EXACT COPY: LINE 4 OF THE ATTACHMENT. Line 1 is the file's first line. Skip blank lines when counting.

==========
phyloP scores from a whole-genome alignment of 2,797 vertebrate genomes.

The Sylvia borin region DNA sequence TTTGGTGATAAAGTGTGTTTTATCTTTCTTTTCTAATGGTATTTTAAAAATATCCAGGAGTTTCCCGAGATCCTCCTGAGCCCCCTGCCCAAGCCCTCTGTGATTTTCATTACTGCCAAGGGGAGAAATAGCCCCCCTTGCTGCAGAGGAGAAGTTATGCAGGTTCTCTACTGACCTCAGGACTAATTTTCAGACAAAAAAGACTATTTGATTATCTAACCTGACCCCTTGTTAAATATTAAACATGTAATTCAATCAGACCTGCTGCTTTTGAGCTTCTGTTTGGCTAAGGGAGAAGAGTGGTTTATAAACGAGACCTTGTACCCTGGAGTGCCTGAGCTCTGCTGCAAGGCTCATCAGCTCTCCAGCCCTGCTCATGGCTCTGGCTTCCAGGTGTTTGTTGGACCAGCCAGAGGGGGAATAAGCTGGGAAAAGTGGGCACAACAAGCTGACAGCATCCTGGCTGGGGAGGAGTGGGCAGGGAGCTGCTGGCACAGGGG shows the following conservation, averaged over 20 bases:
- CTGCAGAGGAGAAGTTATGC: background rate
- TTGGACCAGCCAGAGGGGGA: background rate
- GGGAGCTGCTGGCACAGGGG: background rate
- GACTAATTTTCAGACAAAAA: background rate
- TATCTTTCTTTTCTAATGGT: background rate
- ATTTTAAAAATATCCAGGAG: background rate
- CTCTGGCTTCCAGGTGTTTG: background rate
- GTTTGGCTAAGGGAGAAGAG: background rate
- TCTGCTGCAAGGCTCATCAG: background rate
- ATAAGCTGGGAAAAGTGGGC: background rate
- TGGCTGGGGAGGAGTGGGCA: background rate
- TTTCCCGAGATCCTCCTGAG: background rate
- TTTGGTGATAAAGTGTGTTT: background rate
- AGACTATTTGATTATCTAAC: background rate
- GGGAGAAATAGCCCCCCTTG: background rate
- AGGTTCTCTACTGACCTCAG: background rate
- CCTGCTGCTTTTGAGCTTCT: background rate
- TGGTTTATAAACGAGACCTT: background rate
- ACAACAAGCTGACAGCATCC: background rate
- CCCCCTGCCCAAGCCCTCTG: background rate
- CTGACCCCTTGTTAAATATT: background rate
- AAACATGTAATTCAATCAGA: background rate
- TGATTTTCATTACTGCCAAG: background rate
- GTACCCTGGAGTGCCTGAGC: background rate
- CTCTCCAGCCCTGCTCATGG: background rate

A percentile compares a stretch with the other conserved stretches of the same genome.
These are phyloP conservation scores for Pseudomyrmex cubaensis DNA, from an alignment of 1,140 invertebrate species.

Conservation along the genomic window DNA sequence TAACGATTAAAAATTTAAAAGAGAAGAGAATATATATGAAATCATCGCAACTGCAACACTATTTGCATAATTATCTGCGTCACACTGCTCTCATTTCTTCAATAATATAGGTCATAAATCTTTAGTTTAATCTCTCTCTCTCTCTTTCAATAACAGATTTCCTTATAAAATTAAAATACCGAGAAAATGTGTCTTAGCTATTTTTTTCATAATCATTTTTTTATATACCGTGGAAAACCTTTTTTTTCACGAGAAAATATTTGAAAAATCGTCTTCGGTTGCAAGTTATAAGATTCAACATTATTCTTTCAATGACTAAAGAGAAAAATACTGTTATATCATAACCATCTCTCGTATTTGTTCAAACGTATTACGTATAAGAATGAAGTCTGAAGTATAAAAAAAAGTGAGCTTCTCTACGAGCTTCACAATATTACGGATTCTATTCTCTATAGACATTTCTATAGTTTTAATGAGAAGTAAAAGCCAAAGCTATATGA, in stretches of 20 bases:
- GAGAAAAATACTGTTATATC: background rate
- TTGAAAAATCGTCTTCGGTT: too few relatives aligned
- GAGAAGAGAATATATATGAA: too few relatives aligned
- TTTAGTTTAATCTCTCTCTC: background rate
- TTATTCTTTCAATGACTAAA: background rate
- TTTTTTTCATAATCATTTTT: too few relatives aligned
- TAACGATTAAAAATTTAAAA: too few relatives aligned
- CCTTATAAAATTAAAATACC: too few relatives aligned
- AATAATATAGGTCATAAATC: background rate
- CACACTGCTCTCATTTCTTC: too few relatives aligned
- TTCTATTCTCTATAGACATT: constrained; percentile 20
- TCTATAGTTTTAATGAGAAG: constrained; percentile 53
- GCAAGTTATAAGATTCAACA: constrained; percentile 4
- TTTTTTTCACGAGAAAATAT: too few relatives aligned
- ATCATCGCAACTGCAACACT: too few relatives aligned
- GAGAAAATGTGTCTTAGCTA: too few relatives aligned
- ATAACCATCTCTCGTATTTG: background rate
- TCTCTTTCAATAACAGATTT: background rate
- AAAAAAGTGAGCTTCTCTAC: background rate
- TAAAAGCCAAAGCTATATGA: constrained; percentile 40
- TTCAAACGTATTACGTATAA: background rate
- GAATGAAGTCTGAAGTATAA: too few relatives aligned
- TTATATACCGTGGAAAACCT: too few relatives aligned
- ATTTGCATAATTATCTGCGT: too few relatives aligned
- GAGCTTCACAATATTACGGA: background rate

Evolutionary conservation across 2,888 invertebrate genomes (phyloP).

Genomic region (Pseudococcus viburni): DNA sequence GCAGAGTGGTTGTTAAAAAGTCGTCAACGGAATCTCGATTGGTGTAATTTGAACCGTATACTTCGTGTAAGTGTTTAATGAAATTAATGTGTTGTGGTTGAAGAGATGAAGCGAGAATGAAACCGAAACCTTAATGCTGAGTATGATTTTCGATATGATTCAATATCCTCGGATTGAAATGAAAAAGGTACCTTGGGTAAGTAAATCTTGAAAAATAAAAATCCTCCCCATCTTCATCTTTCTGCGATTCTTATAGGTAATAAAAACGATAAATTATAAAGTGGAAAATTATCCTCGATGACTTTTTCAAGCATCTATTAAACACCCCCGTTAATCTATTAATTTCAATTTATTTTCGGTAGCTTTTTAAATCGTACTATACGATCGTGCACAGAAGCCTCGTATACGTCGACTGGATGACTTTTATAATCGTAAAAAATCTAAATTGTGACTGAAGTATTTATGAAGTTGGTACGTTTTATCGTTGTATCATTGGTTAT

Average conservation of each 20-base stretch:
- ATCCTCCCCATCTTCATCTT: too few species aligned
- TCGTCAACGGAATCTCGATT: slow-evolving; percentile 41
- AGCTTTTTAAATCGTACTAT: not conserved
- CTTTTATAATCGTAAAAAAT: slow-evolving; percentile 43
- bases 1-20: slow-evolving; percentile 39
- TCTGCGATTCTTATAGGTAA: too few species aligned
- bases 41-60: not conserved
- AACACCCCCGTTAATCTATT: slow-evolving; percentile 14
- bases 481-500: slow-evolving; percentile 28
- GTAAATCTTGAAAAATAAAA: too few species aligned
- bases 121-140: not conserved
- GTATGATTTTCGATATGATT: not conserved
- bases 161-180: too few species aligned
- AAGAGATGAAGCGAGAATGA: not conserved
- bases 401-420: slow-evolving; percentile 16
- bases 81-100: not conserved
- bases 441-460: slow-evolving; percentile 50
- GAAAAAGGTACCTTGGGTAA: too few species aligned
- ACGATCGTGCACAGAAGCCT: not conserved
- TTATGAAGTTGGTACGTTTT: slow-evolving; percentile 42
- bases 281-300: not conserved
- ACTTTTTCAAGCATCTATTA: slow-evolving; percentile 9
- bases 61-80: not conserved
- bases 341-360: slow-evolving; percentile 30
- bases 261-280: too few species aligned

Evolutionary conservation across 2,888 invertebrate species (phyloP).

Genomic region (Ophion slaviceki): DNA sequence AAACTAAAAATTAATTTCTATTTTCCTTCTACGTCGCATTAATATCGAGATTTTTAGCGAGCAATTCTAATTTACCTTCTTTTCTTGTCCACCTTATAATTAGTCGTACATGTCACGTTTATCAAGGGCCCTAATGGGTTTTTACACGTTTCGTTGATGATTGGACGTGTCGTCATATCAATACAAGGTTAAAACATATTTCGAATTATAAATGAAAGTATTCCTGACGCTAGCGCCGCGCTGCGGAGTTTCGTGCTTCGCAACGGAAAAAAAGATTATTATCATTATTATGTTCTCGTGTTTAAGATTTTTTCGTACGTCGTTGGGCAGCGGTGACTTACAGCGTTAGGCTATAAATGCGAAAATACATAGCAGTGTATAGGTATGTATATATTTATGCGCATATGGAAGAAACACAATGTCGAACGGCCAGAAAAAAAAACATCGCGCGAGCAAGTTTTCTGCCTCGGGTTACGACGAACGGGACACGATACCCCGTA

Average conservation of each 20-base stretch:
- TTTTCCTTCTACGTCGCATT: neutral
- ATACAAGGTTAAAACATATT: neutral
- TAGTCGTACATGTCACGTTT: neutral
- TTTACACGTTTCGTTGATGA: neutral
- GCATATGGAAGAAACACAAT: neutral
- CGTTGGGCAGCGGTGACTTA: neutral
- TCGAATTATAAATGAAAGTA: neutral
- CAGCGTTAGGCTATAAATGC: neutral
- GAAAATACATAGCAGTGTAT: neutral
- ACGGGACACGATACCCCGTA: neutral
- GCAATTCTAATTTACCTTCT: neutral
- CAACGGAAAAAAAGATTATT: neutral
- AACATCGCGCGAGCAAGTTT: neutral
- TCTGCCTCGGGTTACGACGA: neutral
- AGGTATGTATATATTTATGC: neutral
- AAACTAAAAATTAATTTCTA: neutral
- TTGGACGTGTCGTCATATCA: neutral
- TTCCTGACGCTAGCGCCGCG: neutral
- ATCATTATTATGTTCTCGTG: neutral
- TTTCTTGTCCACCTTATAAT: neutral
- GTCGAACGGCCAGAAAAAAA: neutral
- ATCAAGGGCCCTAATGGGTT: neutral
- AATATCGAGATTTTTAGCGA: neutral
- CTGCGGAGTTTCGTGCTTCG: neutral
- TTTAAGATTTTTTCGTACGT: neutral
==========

- TTGGACCAGCCAGAGGGGGA: background rate